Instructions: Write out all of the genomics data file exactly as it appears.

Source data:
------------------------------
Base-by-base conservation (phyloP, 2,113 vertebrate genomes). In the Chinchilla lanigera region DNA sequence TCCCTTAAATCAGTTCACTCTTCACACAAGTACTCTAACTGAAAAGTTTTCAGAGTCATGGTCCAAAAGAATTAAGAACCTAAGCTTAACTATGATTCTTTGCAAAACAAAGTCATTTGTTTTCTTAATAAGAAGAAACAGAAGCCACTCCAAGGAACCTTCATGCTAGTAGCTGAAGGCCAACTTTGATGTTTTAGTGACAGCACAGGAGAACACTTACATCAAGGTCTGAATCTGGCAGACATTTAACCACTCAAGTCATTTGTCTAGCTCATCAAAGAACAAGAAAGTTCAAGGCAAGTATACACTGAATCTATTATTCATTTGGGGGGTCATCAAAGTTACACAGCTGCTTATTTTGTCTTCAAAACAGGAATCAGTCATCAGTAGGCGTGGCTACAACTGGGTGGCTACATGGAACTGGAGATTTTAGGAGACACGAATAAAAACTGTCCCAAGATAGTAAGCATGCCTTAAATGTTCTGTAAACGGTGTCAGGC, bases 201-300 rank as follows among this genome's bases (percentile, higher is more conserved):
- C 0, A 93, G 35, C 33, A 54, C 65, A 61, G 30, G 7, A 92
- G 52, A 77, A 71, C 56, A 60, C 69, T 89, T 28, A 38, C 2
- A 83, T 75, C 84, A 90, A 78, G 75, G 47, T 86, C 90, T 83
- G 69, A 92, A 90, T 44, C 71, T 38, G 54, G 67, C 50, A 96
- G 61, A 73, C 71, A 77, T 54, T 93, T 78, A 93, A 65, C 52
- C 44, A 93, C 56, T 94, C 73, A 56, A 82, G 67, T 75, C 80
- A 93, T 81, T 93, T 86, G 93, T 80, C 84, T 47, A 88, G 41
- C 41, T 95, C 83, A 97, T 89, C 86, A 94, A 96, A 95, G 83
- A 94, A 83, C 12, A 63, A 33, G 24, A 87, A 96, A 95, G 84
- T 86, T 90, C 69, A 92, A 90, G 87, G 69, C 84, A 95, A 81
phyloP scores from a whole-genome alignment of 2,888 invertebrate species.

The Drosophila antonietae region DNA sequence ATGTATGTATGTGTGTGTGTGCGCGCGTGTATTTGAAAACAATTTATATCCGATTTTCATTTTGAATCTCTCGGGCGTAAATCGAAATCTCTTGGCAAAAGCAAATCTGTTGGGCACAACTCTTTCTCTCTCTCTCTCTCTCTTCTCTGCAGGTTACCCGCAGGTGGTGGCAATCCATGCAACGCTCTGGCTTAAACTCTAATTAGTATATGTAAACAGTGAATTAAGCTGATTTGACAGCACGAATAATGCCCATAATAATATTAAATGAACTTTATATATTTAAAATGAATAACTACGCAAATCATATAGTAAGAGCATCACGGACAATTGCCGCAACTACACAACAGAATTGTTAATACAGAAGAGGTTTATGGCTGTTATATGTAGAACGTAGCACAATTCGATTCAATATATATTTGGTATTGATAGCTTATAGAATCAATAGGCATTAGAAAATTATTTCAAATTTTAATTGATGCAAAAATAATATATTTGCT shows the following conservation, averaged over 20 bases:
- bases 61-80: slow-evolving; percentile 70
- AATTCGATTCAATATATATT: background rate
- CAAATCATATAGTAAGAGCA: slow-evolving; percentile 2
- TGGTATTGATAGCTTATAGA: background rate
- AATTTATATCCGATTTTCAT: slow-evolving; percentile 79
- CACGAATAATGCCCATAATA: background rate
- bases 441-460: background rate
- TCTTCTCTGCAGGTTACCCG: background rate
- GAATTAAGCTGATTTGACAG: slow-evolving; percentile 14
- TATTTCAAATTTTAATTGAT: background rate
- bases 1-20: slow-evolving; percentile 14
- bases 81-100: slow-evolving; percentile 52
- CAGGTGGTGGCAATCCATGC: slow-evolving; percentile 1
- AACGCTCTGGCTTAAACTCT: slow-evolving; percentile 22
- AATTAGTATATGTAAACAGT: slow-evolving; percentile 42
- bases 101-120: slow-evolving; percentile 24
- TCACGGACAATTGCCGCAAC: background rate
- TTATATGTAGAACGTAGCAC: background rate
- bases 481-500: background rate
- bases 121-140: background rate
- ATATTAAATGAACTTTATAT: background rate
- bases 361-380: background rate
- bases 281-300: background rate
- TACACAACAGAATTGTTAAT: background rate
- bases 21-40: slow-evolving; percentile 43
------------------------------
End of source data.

Base-by-base conservation (phyloP, 2,113 vertebrate genomes). In the Chinchilla lanigera region DNA sequence TCCCTTAAATCAGTTCACTCTTCACACAAGTACTCTAACTGAAAAGTTTTCAGAGTCATGGTCCAAAAGAATTAAGAACCTAAGCTTAACTATGATTCTTTGCAAAACAAAGTCATTTGTTTTCTTAATAAGAAGAAACAGAAGCCACTCCAAGGAACCTTCATGCTAGTAGCTGAAGGCCAACTTTGATGTTTTAGTGACAGCACAGGAGAACACTTACATCAAGGTCTGAATCTGGCAGACATTTAACCACTCAAGTCATTTGTCTAGCTCATCAAAGAACAAGAAAGTTCAAGGCAAGTATACACTGAATCTATTATTCATTTGGGGGGTCATCAAAGTTACACAGCTGCTTATTTTGTCTTCAAAACAGGAATCAGTCATCAGTAGGCGTGGCTACAACTGGGTGGCTACATGGAACTGGAGATTTTAGGAGACACGAATAAAAACTGTCCCAAGATAGTAAGCATGCCTTAAATGTTCTGTAAACGGTGTCAGGC, bases 201-300 rank as follows among this genome's bases (percentile, higher is more conserved):
- C 0, A 93, G 35, C 33, A 54, C 65, A 61, G 30, G 7, A 92
- G 52, A 77, A 71, C 56, A 60, C 69, T 89, T 28, A 38, C 2
- A 83, T 75, C 84, A 90, A 78, G 75, G 47, T 86, C 90, T 83
- G 69, A 92, A 90, T 44, C 71, T 38, G 54, G 67, C 50, A 96
- G 61, A 73, C 71, A 77, T 54, T 93, T 78, A 93, A 65, C 52
- C 44, A 93, C 56, T 94, C 73, A 56, A 82, G 67, T 75, C 80
- A 93, T 81, T 93, T 86, G 93, T 80, C 84, T 47, A 88, G 41
- C 41, T 95, C 83, A 97, T 89, C 86, A 94, A 96, A 95, G 83
- A 94, A 83, C 12, A 63, A 33, G 24, A 87, A 96, A 95, G 84
- T 86, T 90, C 69, A 92, A 90, G 87, G 69, C 84, A 95, A 81
phyloP scores from a whole-genome alignment of 2,888 invertebrate species.

The Drosophila antonietae region DNA sequence ATGTATGTATGTGTGTGTGTGCGCGCGTGTATTTGAAAACAATTTATATCCGATTTTCATTTTGAATCTCTCGGGCGTAAATCGAAATCTCTTGGCAAAAGCAAATCTGTTGGGCACAACTCTTTCTCTCTCTCTCTCTCTCTTCTCTGCAGGTTACCCGCAGGTGGTGGCAATCCATGCAACGCTCTGGCTTAAACTCTAATTAGTATATGTAAACAGTGAATTAAGCTGATTTGACAGCACGAATAATGCCCATAATAATATTAAATGAACTTTATATATTTAAAATGAATAACTACGCAAATCATATAGTAAGAGCATCACGGACAATTGCCGCAACTACACAACAGAATTGTTAATACAGAAGAGGTTTATGGCTGTTATATGTAGAACGTAGCACAATTCGATTCAATATATATTTGGTATTGATAGCTTATAGAATCAATAGGCATTAGAAAATTATTTCAAATTTTAATTGATGCAAAAATAATATATTTGCT shows the following conservation, averaged over 20 bases:
- bases 61-80: slow-evolving; percentile 70
- AATTCGATTCAATATATATT: background rate
- CAAATCATATAGTAAGAGCA: slow-evolving; percentile 2
- TGGTATTGATAGCTTATAGA: background rate
- AATTTATATCCGATTTTCAT: slow-evolving; percentile 79
- CACGAATAATGCCCATAATA: background rate
- bases 441-460: background rate
- TCTTCTCTGCAGGTTACCCG: background rate
- GAATTAAGCTGATTTGACAG: slow-evolving; percentile 14
- TATTTCAAATTTTAATTGAT: background rate
- bases 1-20: slow-evolving; percentile 14
- bases 81-100: slow-evolving; percentile 52
- CAGGTGGTGGCAATCCATGC: slow-evolving; percentile 1
- AACGCTCTGGCTTAAACTCT: slow-evolving; percentile 22
- AATTAGTATATGTAAACAGT: slow-evolving; percentile 42
- bases 101-120: slow-evolving; percentile 24
- TCACGGACAATTGCCGCAAC: background rate
- TTATATGTAGAACGTAGCAC: background rate
- bases 481-500: background rate
- bases 121-140: background rate
- ATATTAAATGAACTTTATAT: background rate
- bases 361-380: background rate
- bases 281-300: background rate
- TACACAACAGAATTGTTAAT: background rate
- bases 21-40: slow-evolving; percentile 43